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Shoshone journal. [volume] (Shoshone, Idaho) 1884-1931, March 21, 1919, Image 6

Image and text provided by Idaho State Historical Society

Persistent link: https://chroniclingamerica.loc.gov/lccn/sn86063039/1919-03-21/ed-1/seq-6/

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GIRLS! LOIS OF
BEAUTIFUL HAIR
A smaH bottle of "Danderine"
makes hair thick, glossy
and wavy.
Removes all dandruff, stops itch,
ing scalp and falling
hair.
a t
tç-k
t
To be possessed of a head of heavy,
beautiful hair; soft, lustrous, fluffy,
wavy aud free from dandruff Is merely
• matter of using u little Dunderlne.
It is easy and Inexpensive to have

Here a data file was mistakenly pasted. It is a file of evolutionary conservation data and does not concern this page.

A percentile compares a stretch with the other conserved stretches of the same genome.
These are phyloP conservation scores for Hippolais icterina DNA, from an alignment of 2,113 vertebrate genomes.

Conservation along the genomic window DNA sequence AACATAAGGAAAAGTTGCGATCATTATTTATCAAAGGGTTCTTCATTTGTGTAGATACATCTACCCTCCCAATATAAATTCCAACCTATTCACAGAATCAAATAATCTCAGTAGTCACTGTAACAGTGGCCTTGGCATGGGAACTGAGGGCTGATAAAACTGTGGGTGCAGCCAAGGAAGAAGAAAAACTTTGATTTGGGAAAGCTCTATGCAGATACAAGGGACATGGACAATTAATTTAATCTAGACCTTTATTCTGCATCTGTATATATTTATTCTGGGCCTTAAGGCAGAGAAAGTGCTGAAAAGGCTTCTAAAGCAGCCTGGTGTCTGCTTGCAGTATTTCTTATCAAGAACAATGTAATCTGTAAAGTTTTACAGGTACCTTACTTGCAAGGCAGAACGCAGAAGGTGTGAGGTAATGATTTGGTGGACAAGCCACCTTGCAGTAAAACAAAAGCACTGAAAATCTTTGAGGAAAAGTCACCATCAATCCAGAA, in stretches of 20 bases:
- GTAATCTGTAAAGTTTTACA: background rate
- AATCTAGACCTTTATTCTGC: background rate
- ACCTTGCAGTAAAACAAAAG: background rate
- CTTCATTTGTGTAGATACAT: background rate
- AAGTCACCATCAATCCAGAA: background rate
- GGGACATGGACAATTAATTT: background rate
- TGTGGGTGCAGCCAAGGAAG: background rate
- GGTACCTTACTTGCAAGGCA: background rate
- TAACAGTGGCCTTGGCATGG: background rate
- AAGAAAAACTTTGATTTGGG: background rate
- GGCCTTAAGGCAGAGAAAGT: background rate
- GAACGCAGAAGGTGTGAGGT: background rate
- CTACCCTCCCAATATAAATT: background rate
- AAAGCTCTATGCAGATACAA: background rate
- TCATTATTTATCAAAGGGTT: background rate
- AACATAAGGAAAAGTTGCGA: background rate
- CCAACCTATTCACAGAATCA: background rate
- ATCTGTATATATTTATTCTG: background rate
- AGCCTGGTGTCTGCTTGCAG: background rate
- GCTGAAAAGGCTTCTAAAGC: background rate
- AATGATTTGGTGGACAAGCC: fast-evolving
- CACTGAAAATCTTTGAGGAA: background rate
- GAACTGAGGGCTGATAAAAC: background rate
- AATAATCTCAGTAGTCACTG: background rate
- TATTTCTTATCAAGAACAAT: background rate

nice, soft hair and lots of It. Just get u
small bottle of Knowltori's Dundcrlu«
now—It costs but n few cents—all drug
stores recommend It—spply a little as
directed and wltliln ten minutes there
will be au appearance of abundance,
freshness, fli Illness and an Incompara
ble gloss und lustre, and try as you
will you cannot find a trace of dandruff
or failing hulr; but your real surprise
will be after atxiut two weeks' use,
when you will see new hnlr—flue und
downy at first- yes -but really new
hair—sprouting out all over your scalp
—Danderiue Is, we believe, the only
sure, hair grower, destroyer of dan
druff and cure for Itchy scalp, and It
never fulls to stop fulling hair at once.
If you want to prove how pretty and
•oft your hair really 1«. moisten a cloth
with a little Punderlne and carefully
draw it through your hair—taking one
amall strand at a time. Your hair will
be soft, glossy and beautiful In Just
a few inomcht»--n delightful surprise
• waits everyorie who tries this. Adv.
Easily Discerned.